However, I agree with Mr Chalk that everything possible should be done to sustain and hopefully enhance schools like St John's and to teach technical skills to less academically inclined pupils like Wayne, Dwayne etc. - like they used to do in Australia during my schooldays (provided teachers can prevent W, Dw, etc. from lacerating, self-amputating or decapitating themselves during woodworking and metalworking sessions - that is a potential concern, of course.)

But there's always hope that if the political will could be etablished to follow Mr Chalk's sensible strategies (and I'm sure those of many of his colleagues at the chalk face or the equivalent these days) education nationwide in this country might progress (back) to the 1950s, in less than a generation.

It's worth a go, for the Liams, Kylies, Lornas and even Billie Jos of this world - all schoolage characters featured in Mr Chalk's informative tome.

It will need a complete change of government, of course. You can write off all the mainstream parties. They are a load of plonkers.

Brendan Allen said...

Don't despair completely, Mr. Chalk. Here in Ireland, it seems that there is evidence of school kids facing up to the consequences of their violent actions.

http://www.rte.ie/news/2007/0110/seatbelt.html

Miss Profe said...

I think that the feminization of teaching has largely contributed to the way we interact with boys in schools, and this is not just in the UK. This occurs in the US as well, and it doesn't matter whether it is a public or an independent (private) school.

Anonymous said...

I remember at secondary school in the sixties, we had quite a few teachers we looked up to and respected. Nowadays what role models do boys have at school? So many teachers are women and the men that are attracted to the profession seem to be becoming more and more feminised. ie the caring, helping, gentle type rather than those who stand up and instruct.

Anonymous said...

alanorei: in last 1970s england, my maths teacher, a welshman called regan, used to walk up and down the rows of seats delivering what he called 'beanos' (blows with his knuckles) to the back of the head of any boy he felt wasn't paying attention.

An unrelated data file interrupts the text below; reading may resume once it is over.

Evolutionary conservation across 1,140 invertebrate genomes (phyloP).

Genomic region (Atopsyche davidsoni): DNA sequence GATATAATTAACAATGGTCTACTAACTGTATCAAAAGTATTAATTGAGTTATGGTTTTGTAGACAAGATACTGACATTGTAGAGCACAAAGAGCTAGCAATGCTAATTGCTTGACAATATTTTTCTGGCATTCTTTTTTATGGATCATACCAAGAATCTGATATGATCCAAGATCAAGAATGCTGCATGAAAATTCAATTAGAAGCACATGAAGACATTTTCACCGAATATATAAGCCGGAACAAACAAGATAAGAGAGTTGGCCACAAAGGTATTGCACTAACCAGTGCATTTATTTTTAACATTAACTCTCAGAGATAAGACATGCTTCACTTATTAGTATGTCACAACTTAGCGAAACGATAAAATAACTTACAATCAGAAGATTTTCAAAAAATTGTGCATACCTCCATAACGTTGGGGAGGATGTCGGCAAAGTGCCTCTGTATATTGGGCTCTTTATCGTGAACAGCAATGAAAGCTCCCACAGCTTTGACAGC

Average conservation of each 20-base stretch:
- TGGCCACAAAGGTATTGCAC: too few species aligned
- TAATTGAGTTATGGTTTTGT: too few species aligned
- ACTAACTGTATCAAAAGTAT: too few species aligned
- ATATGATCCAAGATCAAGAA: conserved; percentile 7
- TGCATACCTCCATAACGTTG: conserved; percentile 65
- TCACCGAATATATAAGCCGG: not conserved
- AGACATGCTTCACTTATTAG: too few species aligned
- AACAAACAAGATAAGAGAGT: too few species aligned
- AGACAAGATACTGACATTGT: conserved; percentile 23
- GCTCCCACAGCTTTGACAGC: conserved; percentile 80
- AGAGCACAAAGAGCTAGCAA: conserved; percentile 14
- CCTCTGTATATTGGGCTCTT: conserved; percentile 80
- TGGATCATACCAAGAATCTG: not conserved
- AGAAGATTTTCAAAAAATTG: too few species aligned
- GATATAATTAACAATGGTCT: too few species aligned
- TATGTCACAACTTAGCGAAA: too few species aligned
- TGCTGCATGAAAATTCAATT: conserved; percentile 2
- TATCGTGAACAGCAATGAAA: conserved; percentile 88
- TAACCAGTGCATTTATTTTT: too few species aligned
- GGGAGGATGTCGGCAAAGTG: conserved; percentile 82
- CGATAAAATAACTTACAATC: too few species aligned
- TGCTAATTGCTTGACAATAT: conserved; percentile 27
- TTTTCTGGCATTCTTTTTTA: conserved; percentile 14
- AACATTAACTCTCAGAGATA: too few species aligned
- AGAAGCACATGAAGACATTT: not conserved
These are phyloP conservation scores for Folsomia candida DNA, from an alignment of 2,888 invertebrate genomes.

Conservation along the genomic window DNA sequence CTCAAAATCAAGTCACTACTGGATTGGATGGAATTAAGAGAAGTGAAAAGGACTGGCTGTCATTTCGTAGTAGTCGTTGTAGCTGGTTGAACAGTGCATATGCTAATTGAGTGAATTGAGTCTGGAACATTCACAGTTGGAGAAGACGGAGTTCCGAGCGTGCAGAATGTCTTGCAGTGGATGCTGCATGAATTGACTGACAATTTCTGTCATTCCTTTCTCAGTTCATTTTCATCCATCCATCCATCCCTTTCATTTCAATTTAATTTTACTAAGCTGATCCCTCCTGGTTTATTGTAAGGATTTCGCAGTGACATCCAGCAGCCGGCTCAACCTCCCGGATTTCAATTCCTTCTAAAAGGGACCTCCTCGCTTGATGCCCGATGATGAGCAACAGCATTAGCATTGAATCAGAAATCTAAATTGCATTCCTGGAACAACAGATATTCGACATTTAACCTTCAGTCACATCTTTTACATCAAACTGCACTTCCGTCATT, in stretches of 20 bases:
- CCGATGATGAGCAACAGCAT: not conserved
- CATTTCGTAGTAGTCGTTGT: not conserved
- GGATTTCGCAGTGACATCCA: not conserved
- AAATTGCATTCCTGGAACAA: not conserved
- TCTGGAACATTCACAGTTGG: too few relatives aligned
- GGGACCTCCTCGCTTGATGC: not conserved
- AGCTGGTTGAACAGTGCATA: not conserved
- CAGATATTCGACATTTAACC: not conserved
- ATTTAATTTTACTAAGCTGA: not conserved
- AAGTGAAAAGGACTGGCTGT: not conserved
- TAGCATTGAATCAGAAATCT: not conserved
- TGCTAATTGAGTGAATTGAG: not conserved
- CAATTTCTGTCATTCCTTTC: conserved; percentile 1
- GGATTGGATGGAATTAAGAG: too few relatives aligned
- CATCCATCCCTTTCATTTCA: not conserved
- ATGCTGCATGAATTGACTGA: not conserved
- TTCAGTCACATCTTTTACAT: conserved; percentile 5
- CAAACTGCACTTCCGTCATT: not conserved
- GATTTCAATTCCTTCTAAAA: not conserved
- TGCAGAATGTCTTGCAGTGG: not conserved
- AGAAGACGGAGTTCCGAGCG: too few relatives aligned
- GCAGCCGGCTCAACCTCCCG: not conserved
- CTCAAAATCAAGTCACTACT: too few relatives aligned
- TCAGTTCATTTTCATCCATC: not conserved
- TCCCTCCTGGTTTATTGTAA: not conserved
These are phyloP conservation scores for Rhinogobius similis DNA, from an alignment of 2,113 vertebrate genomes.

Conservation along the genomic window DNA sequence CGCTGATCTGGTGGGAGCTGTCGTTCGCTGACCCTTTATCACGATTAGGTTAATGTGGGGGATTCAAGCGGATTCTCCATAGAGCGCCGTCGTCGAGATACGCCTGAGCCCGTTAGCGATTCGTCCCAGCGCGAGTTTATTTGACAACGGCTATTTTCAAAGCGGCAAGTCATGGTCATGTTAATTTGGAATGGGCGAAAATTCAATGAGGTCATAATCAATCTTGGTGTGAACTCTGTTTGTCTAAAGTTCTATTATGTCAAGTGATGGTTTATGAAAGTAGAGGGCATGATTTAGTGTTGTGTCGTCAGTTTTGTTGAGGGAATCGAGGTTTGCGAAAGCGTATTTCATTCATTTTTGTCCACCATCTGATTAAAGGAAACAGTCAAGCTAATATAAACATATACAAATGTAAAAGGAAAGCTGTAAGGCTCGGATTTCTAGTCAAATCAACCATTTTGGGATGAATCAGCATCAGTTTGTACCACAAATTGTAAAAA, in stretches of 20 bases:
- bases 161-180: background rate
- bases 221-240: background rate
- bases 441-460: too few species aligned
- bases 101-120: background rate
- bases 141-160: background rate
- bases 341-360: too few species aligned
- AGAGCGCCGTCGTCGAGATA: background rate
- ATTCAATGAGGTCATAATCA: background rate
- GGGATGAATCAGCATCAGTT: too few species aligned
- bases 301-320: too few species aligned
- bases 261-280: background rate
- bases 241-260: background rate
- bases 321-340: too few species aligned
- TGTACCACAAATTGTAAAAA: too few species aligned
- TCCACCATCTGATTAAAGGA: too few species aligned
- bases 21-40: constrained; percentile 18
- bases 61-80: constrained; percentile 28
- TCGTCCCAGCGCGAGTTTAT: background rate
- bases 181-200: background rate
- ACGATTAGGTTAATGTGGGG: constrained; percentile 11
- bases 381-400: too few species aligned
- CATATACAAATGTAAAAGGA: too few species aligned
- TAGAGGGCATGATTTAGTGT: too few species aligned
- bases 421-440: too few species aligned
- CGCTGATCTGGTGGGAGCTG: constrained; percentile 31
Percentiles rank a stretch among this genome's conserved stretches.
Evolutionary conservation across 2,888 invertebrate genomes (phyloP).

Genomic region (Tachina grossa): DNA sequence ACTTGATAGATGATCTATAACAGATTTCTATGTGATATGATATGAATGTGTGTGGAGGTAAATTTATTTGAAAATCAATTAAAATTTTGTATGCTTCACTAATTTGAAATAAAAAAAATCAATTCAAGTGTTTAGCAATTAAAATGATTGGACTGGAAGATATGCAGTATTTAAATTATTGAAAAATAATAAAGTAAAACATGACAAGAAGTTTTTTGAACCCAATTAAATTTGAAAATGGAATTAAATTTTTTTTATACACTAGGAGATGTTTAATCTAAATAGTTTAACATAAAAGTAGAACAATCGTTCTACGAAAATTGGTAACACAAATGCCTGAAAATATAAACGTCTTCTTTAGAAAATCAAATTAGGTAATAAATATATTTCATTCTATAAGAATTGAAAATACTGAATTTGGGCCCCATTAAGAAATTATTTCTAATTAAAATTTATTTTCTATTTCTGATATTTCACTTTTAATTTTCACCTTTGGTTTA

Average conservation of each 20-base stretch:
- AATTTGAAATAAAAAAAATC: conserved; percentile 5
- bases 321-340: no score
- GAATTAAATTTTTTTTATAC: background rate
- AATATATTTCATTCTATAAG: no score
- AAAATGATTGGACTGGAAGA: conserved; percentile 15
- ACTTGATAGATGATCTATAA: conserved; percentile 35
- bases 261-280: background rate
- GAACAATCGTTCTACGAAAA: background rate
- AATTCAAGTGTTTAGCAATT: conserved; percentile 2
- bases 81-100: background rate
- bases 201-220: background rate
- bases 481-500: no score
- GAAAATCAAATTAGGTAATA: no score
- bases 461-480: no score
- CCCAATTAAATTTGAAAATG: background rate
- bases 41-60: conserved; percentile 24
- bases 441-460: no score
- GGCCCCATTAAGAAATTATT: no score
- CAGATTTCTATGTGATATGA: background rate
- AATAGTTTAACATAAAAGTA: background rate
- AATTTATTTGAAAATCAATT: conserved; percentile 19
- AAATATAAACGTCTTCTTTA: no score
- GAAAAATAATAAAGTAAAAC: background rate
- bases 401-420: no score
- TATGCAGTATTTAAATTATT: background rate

some years later, i was passing the school with my wife and turned down the drive on a whim. we wandered in and i started showing her round.

who should we bump into but mr regan. he was a lot smaller than i remembered.

him: can i help?
me: er, not really. i used to go to school here and was passing and just thought i'd show my wife round.
him: ah yes... you're XXXX XXXXX aren't you? (big smile) how are you? it must be 20 years or more?
me: yes. you're mr regan aren't you?
bit more idle chat. then:
me: you used to give us beanos, didn't you?
him. no i didn't. (turns white and nearly faints).

point is, i didn't bear him any ill will and i didn't suffered by being beanoed and i did keep quiet in lessons (though sadly i didn't become a maths genius).

discipline is what we need in schools. left to their own devices, as many are now, kids run amok. i would have.

Anonymous said...

sorry 'late' 1970s, not 'last'

lilyofthefield said...

anonymous of 7.10: I went to a convent school and physical discipline was the only sort provided apart from warnings of eternal burning, which, delivered by a nun of indeterminate age and sex at the top of her voice was actually worse.

Whilst the rulerings, canings and casual slaps were grossly disproportionate to the actual offence committed, there was no question that we had actually committed it, and thus we felt resentment but not injustice. It seems to me that the default reply to any wrongdoing in school is "It's tight", "I was only...." or "I didn't do it."

Mike Harland said...

It is amazing how modern teachers get so upset about what the pupils say and do to each other but cannot stand up for each other when a pupil swears or assaults one of their own.

The great thing about this blog is that it makes me realise how lucky I was to take early retirement fifteen years ago.

Mister Teacher said...

Over here in the states, I don't think teachers have lost confidence as much as they have lost a lot of authority, at least when it comes to these matters.
One of my friends and fellow teachers, a small white woman who is 5'3" in heels, was struck by a black child in kindergarten. The day after the child had been reported, his mother came up to the school accusing the teacher of being a racist and wanting to personally administer a beating.
Gotta love the parental involvement.

phatboy said...

When I was at school (I left in 1996), I remember two teachers who were polar opposites of one another. First, the short skinny man who was terrified of the kids. I was in a lunchtime lesson (not detention... i was just thick) when a group of boys kicked the door open and screamed abuse at him before walking off.

The other teacher was a very large fat man who could shout louder than anyone I ever met. Strangely enough the kids never mess with him... ever!

Interestingly, the second teacher was universally popular with everyone he taught and the first teacher was hated by most of the school! Weird.